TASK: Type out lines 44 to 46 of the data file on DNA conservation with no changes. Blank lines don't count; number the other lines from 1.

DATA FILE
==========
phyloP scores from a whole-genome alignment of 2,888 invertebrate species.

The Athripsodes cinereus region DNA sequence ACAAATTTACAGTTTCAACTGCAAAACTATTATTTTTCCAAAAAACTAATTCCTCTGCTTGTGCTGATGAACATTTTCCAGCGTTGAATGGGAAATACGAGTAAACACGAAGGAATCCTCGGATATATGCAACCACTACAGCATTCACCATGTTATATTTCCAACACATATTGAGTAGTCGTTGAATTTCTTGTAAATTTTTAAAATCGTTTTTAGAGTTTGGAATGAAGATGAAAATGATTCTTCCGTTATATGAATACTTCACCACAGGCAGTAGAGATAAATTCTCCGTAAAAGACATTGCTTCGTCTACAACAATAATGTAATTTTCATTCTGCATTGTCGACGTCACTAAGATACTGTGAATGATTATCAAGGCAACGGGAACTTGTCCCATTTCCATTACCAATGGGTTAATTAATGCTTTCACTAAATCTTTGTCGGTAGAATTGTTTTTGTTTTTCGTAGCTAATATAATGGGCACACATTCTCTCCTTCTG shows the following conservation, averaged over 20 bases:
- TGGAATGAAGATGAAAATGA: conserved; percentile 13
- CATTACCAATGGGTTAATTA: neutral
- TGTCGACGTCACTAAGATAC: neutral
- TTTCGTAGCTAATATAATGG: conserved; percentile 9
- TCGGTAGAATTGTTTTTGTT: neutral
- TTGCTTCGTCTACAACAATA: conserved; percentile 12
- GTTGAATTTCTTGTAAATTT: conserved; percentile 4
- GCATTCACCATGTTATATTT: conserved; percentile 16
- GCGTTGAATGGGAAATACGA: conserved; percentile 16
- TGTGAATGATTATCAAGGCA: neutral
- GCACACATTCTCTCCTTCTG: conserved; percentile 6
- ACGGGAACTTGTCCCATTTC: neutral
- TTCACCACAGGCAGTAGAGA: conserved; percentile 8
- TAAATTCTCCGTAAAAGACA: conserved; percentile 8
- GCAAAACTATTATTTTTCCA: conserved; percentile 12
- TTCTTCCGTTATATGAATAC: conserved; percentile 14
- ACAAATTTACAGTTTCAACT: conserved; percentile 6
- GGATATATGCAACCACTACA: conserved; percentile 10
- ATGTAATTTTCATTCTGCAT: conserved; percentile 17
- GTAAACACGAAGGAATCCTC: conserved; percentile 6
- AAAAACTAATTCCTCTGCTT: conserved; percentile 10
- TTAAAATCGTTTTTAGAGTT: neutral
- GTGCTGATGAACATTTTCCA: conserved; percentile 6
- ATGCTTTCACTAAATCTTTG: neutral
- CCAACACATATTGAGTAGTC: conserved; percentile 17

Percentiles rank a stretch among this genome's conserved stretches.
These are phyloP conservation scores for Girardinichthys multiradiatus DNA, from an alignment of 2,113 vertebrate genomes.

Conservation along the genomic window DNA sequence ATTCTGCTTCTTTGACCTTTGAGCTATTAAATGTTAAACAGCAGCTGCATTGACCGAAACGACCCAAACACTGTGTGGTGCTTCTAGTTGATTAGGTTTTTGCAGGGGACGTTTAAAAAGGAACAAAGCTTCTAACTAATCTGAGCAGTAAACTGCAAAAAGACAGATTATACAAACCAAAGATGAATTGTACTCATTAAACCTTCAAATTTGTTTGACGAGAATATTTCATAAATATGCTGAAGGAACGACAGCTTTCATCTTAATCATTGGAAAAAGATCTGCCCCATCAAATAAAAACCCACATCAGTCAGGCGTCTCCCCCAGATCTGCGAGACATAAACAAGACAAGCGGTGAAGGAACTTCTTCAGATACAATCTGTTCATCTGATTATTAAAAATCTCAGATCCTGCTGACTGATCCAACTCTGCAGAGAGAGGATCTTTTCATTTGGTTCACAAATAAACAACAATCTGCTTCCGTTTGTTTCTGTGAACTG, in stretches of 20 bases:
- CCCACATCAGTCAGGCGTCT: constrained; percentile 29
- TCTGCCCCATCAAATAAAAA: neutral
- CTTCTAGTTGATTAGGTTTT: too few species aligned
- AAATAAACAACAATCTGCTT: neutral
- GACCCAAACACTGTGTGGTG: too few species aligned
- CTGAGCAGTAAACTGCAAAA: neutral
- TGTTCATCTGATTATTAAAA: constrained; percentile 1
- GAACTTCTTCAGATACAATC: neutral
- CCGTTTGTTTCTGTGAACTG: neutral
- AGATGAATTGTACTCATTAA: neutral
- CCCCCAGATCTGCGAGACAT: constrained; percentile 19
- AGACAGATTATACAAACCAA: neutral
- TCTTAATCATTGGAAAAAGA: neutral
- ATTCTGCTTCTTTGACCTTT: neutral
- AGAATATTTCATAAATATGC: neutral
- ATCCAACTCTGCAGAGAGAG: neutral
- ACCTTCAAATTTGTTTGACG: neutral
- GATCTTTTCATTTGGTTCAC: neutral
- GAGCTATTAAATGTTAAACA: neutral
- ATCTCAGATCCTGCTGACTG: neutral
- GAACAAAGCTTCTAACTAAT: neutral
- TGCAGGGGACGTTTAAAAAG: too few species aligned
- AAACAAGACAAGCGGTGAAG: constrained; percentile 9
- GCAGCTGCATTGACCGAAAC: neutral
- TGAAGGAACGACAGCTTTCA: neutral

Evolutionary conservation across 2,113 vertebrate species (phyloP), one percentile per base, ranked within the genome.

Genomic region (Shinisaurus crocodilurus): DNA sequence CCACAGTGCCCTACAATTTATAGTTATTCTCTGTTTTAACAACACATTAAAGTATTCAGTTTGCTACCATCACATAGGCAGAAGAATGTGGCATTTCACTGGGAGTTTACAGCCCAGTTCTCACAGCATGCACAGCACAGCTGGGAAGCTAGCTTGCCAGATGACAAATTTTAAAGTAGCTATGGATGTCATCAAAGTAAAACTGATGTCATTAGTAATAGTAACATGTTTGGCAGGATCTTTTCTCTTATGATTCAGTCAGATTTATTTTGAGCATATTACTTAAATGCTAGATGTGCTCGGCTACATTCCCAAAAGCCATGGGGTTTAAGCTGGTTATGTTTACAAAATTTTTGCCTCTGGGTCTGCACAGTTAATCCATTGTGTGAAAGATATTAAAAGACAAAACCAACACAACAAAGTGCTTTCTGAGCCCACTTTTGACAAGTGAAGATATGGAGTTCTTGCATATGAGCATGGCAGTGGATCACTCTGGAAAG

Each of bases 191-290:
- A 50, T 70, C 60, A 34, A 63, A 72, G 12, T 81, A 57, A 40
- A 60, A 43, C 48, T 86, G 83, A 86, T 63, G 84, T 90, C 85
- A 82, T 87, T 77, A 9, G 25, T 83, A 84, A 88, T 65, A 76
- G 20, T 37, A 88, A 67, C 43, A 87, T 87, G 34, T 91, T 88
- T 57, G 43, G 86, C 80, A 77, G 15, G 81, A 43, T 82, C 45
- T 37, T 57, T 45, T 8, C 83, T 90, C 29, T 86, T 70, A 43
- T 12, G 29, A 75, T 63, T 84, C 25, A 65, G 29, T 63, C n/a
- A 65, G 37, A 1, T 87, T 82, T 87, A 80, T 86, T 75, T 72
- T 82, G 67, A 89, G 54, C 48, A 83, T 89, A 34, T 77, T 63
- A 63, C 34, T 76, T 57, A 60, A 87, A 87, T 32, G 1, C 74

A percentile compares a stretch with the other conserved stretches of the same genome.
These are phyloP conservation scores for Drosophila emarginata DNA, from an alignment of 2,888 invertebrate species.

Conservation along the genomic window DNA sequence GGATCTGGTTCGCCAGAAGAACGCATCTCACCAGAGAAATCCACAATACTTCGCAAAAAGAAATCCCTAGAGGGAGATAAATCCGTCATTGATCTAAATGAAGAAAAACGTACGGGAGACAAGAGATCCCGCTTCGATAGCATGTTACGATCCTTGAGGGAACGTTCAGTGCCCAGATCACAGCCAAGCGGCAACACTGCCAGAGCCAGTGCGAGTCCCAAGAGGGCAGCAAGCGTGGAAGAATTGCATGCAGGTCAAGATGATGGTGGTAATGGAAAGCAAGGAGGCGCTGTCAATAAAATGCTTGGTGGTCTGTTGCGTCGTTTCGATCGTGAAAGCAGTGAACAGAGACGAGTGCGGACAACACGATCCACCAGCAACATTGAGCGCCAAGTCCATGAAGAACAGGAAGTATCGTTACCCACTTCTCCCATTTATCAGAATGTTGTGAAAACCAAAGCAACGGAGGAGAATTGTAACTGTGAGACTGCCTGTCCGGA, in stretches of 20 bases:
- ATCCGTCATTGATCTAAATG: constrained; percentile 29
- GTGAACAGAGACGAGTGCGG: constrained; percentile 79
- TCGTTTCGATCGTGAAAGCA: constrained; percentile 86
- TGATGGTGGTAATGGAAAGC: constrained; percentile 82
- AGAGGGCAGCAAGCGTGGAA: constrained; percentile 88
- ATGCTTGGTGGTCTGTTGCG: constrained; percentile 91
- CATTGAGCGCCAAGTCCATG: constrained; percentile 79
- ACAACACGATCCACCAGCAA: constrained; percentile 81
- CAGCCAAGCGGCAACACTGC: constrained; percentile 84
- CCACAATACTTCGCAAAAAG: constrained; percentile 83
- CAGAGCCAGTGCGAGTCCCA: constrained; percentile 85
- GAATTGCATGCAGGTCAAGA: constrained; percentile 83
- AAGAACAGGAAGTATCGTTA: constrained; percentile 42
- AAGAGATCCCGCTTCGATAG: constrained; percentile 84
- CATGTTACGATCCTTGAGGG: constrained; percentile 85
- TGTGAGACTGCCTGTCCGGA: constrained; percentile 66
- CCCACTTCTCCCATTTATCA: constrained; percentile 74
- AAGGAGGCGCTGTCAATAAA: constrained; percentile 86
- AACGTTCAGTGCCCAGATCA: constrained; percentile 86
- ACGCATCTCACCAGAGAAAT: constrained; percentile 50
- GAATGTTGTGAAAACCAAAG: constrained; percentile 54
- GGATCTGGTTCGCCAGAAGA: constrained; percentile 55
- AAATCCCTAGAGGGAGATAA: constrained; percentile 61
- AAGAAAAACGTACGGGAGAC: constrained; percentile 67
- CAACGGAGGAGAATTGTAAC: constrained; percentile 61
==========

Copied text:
- ATTCTGCTTCTTTGACCTTT: neutral
- AGAATATTTCATAAATATGC: neutral
- ATCCAACTCTGCAGAGAGAG: neutral